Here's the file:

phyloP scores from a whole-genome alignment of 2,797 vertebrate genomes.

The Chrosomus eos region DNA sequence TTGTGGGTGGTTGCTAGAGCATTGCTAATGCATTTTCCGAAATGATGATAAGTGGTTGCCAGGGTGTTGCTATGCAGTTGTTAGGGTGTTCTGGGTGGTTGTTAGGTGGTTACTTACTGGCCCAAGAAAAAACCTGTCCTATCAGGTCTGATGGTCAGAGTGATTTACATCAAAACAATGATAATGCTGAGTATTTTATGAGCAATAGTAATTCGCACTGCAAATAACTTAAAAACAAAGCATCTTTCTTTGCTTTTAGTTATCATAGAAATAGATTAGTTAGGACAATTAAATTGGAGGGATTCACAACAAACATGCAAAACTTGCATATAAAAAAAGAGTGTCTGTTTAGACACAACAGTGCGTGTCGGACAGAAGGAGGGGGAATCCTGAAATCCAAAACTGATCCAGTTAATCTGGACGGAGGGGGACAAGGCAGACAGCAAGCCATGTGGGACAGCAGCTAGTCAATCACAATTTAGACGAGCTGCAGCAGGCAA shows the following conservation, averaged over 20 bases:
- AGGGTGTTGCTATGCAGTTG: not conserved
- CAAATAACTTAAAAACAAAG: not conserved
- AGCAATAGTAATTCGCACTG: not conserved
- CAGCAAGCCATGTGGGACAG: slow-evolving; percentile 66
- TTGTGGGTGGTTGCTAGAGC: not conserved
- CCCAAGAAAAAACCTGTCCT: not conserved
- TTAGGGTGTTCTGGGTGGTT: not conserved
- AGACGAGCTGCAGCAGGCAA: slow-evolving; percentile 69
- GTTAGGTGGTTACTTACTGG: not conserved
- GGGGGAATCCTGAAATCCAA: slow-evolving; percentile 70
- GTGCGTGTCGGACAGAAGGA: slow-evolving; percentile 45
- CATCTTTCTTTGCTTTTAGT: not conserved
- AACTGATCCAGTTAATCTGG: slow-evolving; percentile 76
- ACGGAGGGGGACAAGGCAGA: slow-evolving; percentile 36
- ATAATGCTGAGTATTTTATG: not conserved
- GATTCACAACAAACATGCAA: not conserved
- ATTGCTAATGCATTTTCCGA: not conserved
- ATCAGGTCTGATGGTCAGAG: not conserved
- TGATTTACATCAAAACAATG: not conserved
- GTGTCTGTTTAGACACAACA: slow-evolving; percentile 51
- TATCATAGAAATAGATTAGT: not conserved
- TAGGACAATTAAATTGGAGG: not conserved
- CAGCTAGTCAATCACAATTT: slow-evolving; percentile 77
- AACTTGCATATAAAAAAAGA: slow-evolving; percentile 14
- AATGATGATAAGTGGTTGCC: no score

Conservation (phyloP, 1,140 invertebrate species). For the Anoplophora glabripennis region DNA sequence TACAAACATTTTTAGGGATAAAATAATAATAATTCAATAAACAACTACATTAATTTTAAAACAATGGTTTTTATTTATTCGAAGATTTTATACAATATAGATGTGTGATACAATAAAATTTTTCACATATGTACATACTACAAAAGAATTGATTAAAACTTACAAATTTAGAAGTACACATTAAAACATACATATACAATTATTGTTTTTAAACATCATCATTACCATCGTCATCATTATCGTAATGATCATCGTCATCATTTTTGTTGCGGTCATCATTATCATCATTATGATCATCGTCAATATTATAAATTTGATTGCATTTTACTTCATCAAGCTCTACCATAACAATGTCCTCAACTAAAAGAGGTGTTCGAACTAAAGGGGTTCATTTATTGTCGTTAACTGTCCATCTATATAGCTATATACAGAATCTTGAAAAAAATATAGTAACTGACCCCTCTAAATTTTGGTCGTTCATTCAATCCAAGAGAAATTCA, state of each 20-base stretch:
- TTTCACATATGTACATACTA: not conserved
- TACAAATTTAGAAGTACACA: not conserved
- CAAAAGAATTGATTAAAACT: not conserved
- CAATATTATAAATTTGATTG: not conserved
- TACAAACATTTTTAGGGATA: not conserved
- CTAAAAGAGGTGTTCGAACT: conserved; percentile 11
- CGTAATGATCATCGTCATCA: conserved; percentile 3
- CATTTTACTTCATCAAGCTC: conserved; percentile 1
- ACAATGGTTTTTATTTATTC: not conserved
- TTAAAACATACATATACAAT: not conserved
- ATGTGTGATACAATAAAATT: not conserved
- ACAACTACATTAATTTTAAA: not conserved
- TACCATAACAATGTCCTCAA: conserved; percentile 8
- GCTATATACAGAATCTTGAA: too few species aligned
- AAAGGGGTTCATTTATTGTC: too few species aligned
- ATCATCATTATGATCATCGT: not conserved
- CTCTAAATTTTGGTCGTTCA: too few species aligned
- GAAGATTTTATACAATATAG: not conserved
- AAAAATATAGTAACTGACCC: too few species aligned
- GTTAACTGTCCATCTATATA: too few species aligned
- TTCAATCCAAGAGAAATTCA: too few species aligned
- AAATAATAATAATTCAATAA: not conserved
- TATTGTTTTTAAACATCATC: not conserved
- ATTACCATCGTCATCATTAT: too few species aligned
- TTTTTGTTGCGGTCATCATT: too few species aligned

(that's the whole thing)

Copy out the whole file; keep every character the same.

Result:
phyloP scores from a whole-genome alignment of 2,797 vertebrate genomes.

The Chrosomus eos region DNA sequence TTGTGGGTGGTTGCTAGAGCATTGCTAATGCATTTTCCGAAATGATGATAAGTGGTTGCCAGGGTGTTGCTATGCAGTTGTTAGGGTGTTCTGGGTGGTTGTTAGGTGGTTACTTACTGGCCCAAGAAAAAACCTGTCCTATCAGGTCTGATGGTCAGAGTGATTTACATCAAAACAATGATAATGCTGAGTATTTTATGAGCAATAGTAATTCGCACTGCAAATAACTTAAAAACAAAGCATCTTTCTTTGCTTTTAGTTATCATAGAAATAGATTAGTTAGGACAATTAAATTGGAGGGATTCACAACAAACATGCAAAACTTGCATATAAAAAAAGAGTGTCTGTTTAGACACAACAGTGCGTGTCGGACAGAAGGAGGGGGAATCCTGAAATCCAAAACTGATCCAGTTAATCTGGACGGAGGGGGACAAGGCAGACAGCAAGCCATGTGGGACAGCAGCTAGTCAATCACAATTTAGACGAGCTGCAGCAGGCAA shows the following conservation, averaged over 20 bases:
- AGGGTGTTGCTATGCAGTTG: not conserved
- CAAATAACTTAAAAACAAAG: not conserved
- AGCAATAGTAATTCGCACTG: not conserved
- CAGCAAGCCATGTGGGACAG: slow-evolving; percentile 66
- TTGTGGGTGGTTGCTAGAGC: not conserved
- CCCAAGAAAAAACCTGTCCT: not conserved
- TTAGGGTGTTCTGGGTGGTT: not conserved
- AGACGAGCTGCAGCAGGCAA: slow-evolving; percentile 69
- GTTAGGTGGTTACTTACTGG: not conserved
- GGGGGAATCCTGAAATCCAA: slow-evolving; percentile 70
- GTGCGTGTCGGACAGAAGGA: slow-evolving; percentile 45
- CATCTTTCTTTGCTTTTAGT: not conserved
- AACTGATCCAGTTAATCTGG: slow-evolving; percentile 76
- ACGGAGGGGGACAAGGCAGA: slow-evolving; percentile 36
- ATAATGCTGAGTATTTTATG: not conserved
- GATTCACAACAAACATGCAA: not conserved
- ATTGCTAATGCATTTTCCGA: not conserved
- ATCAGGTCTGATGGTCAGAG: not conserved
- TGATTTACATCAAAACAATG: not conserved
- GTGTCTGTTTAGACACAACA: slow-evolving; percentile 51
- TATCATAGAAATAGATTAGT: not conserved
- TAGGACAATTAAATTGGAGG: not conserved
- CAGCTAGTCAATCACAATTT: slow-evolving; percentile 77
- AACTTGCATATAAAAAAAGA: slow-evolving; percentile 14
- AATGATGATAAGTGGTTGCC: no score

Conservation (phyloP, 1,140 invertebrate species). For the Anoplophora glabripennis region DNA sequence TACAAACATTTTTAGGGATAAAATAATAATAATTCAATAAACAACTACATTAATTTTAAAACAATGGTTTTTATTTATTCGAAGATTTTATACAATATAGATGTGTGATACAATAAAATTTTTCACATATGTACATACTACAAAAGAATTGATTAAAACTTACAAATTTAGAAGTACACATTAAAACATACATATACAATTATTGTTTTTAAACATCATCATTACCATCGTCATCATTATCGTAATGATCATCGTCATCATTTTTGTTGCGGTCATCATTATCATCATTATGATCATCGTCAATATTATAAATTTGATTGCATTTTACTTCATCAAGCTCTACCATAACAATGTCCTCAACTAAAAGAGGTGTTCGAACTAAAGGGGTTCATTTATTGTCGTTAACTGTCCATCTATATAGCTATATACAGAATCTTGAAAAAAATATAGTAACTGACCCCTCTAAATTTTGGTCGTTCATTCAATCCAAGAGAAATTCA, state of each 20-base stretch:
- TTTCACATATGTACATACTA: not conserved
- TACAAATTTAGAAGTACACA: not conserved
- CAAAAGAATTGATTAAAACT: not conserved
- CAATATTATAAATTTGATTG: not conserved
- TACAAACATTTTTAGGGATA: not conserved
- CTAAAAGAGGTGTTCGAACT: conserved; percentile 11
- CGTAATGATCATCGTCATCA: conserved; percentile 3
- CATTTTACTTCATCAAGCTC: conserved; percentile 1
- ACAATGGTTTTTATTTATTC: not conserved
- TTAAAACATACATATACAAT: not conserved
- ATGTGTGATACAATAAAATT: not conserved
- ACAACTACATTAATTTTAAA: not conserved
- TACCATAACAATGTCCTCAA: conserved; percentile 8
- GCTATATACAGAATCTTGAA: too few species aligned
- AAAGGGGTTCATTTATTGTC: too few species aligned
- ATCATCATTATGATCATCGT: not conserved
- CTCTAAATTTTGGTCGTTCA: too few species aligned
- GAAGATTTTATACAATATAG: not conserved
- AAAAATATAGTAACTGACCC: too few species aligned
- GTTAACTGTCCATCTATATA: too few species aligned
- TTCAATCCAAGAGAAATTCA: too few species aligned
- AAATAATAATAATTCAATAA: not conserved
- TATTGTTTTTAAACATCATC: not conserved
- ATTACCATCGTCATCATTAT: too few species aligned
- TTTTTGTTGCGGTCATCATT: too few species aligned